As the State Fair of Texas gets underway this Friday, some leaders are worried the police presence required there could put the rest of Dallas at risk.
The Dallas Police Department has faced an exodus of officers over the past two years, making the fair an added strain on limited resources.
More than 2.5 million people are expected to visit the state fair over the next three weeks. Keeping them safe will take a massive police presence. And while city leaders are confident that police will do what's necessarily safe, they're worried about the rest of the city.
Councilman Philip Kingston is worried Dallas residents will suffer during the state fair.
“There are not enough officers for the fair this year if you care about adequate policing for the rest of the city,” he said.
It’s something that Dallas Police Association President Mike Mata agrees with.
“You have 250-300 officers assigned to the fair. We're already down almost 800 officers over the last two years,” Mata said. “250-300 officers: that is almost the number at a division. We have seven divisions. Taking the number of officers that would patrol a whole division.”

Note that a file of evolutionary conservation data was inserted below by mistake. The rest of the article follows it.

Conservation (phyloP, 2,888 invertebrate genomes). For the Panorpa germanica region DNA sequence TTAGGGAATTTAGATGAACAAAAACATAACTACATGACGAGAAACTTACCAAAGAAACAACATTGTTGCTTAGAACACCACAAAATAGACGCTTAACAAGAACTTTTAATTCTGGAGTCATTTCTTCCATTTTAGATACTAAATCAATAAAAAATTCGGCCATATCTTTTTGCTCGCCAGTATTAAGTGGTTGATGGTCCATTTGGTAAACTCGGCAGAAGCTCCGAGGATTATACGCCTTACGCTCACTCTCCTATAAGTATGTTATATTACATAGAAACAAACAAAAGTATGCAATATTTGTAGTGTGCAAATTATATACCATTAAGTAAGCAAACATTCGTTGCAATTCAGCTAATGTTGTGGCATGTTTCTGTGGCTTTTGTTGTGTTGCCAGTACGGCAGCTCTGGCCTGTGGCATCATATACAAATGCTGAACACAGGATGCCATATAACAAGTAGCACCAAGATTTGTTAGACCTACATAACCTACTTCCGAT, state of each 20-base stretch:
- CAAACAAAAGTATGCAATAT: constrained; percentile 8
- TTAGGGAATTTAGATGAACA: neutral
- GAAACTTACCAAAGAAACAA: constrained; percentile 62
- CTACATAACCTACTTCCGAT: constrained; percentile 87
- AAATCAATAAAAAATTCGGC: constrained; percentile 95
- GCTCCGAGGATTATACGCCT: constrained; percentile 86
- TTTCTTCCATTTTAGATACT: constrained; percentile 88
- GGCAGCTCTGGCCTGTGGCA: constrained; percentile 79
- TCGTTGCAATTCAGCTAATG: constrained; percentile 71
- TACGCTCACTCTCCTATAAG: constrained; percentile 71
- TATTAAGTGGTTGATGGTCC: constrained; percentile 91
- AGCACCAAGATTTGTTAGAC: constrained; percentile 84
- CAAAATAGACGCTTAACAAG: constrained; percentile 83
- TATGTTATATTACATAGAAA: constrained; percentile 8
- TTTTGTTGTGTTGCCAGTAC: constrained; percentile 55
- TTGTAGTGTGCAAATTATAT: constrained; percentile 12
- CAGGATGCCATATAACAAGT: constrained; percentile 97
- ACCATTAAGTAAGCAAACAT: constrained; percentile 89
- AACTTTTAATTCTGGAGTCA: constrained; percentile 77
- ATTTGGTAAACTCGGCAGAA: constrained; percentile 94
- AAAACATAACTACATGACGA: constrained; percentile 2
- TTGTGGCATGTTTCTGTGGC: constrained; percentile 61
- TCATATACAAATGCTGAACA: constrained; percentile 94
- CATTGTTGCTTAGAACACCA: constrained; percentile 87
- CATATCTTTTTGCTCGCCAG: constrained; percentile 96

But Deputy Chief William Humphrey, who is in charge of fair security, is assuring the public that DPD can do it all.
“We have minimum staffing levels at every division and every station,” he said. “Those are still maintained.”
This year, the fair is paying $1 million for police. But the true cost is expected to be $3 million.
FOX 4 asked why the fair isn't paying the full cost.
“We were made aware during the council meeting of the $3 million figure. We had not heard that before,” said Karissa Condoianis with the State Fair of Texas Public Relations Department. “We've already approached the Dallas Police Department to have that discussion after this year's fair."
According to its most recently available tax records in 2015, the non-profit State Fair had $6.5 million left over after all expenses were paid. Its president was paid $708,570 in salary plus benefits.
A council vote that would have required the fair to pick up more of the cost for police was turned down by one vote. But Kingston says the fair should step up anyway.
"They can't afford to pay for their own policing? That's not okay,” Kingston said.
When asked about the state fair president’s salary, the spokesperson said it is important to note his salary compared with revenues is below others in the city and state. They would not reveal what the president's salary is this year.